Published on 28th July, 2019 by Dr. Sanveen Kang
Play has been defined as the ability to engage in an activity for enjoyment and recreation rather than a serious or practical purpose.
It is one of the most important ways that a child can learn about the world. From playing with adults and peers, a child can learn how to interact and get along with others. It can also help develop a child’s problem solving skills, creativity and imagination. Most importantly, play can help a child develop their understanding and use of language. A child begins to understand the words used in the play activity, and once understood, he can start to use them spontaneously. Play skills and communication skills develop hand in hand. Learning through play is fun for the child and can make him want to keep the interaction going.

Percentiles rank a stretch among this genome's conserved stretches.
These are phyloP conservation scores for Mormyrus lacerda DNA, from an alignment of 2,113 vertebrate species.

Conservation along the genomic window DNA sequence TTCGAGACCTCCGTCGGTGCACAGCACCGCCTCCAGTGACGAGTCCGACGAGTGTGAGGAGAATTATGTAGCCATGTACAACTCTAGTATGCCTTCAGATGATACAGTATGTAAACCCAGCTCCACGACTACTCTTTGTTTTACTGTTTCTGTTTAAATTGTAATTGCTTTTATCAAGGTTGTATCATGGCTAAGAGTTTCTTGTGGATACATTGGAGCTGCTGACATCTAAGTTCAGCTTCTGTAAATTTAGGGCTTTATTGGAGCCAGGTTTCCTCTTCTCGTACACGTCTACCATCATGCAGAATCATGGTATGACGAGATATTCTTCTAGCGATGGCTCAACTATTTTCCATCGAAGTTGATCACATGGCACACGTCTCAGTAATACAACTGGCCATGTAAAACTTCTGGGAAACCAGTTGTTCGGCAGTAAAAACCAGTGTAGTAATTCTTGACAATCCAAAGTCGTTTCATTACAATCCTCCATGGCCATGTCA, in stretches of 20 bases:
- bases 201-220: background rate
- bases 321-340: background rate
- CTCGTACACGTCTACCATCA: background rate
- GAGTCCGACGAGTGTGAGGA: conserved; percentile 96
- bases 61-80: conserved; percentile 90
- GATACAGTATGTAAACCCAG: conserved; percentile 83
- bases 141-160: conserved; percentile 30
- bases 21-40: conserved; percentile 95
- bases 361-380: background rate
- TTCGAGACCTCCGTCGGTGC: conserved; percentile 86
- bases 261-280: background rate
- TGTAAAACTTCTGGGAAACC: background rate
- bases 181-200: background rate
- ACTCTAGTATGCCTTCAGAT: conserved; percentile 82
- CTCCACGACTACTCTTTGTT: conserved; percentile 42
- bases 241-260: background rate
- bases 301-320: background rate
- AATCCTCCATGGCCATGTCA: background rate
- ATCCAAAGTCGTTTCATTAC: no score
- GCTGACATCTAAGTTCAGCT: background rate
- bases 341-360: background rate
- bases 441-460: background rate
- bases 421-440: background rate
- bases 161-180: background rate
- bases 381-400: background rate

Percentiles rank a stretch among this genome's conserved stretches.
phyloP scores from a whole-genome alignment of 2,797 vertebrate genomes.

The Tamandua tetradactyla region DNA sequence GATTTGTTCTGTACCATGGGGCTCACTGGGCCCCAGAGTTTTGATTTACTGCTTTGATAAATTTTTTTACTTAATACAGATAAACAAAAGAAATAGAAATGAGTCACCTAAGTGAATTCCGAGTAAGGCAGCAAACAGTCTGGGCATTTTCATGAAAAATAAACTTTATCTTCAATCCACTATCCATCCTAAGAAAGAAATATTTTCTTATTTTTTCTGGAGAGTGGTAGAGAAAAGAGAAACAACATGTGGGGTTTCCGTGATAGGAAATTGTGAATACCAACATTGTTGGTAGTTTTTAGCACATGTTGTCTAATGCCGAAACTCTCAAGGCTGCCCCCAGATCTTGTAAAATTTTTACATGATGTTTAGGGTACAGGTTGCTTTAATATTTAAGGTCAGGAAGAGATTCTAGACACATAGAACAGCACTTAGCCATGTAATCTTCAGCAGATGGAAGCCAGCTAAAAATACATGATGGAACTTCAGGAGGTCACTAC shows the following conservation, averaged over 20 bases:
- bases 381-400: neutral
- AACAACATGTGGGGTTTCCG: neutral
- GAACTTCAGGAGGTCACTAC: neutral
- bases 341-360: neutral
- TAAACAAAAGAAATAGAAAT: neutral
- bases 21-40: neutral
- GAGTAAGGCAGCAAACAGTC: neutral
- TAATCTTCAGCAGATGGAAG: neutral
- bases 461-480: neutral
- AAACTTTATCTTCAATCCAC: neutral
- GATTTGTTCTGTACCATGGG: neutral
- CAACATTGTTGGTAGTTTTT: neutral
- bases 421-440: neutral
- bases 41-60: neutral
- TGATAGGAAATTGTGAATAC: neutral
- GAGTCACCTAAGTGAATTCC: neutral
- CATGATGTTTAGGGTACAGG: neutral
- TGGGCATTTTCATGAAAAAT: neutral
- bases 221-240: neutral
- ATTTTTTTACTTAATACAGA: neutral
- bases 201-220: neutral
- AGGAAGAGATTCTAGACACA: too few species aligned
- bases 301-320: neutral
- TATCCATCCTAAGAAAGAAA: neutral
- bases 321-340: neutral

It is important to highlight that playing with toys can be particularly challenging for a child who has motor-planning difficulties. These children often do not play with toys as expected, as it is easier for them to perform one simple action repeated than play with toys in a more complex manner. Once the child has learnt to play with toys, it may be difficult for him to include you in the play. This can be due to difficulties in being to concentrate on both the toys and yourself at the same time. For play to be successful, a child needs to know how to play with you first, then with toys, and finally with you and the toys together.
Furthermore, it is important to understand a child’s “play stage” or play development to ensure appropriate play activities are selected to maximize interaction and language development.
So go ahead! Let your inner child out! Get down your child's level and play!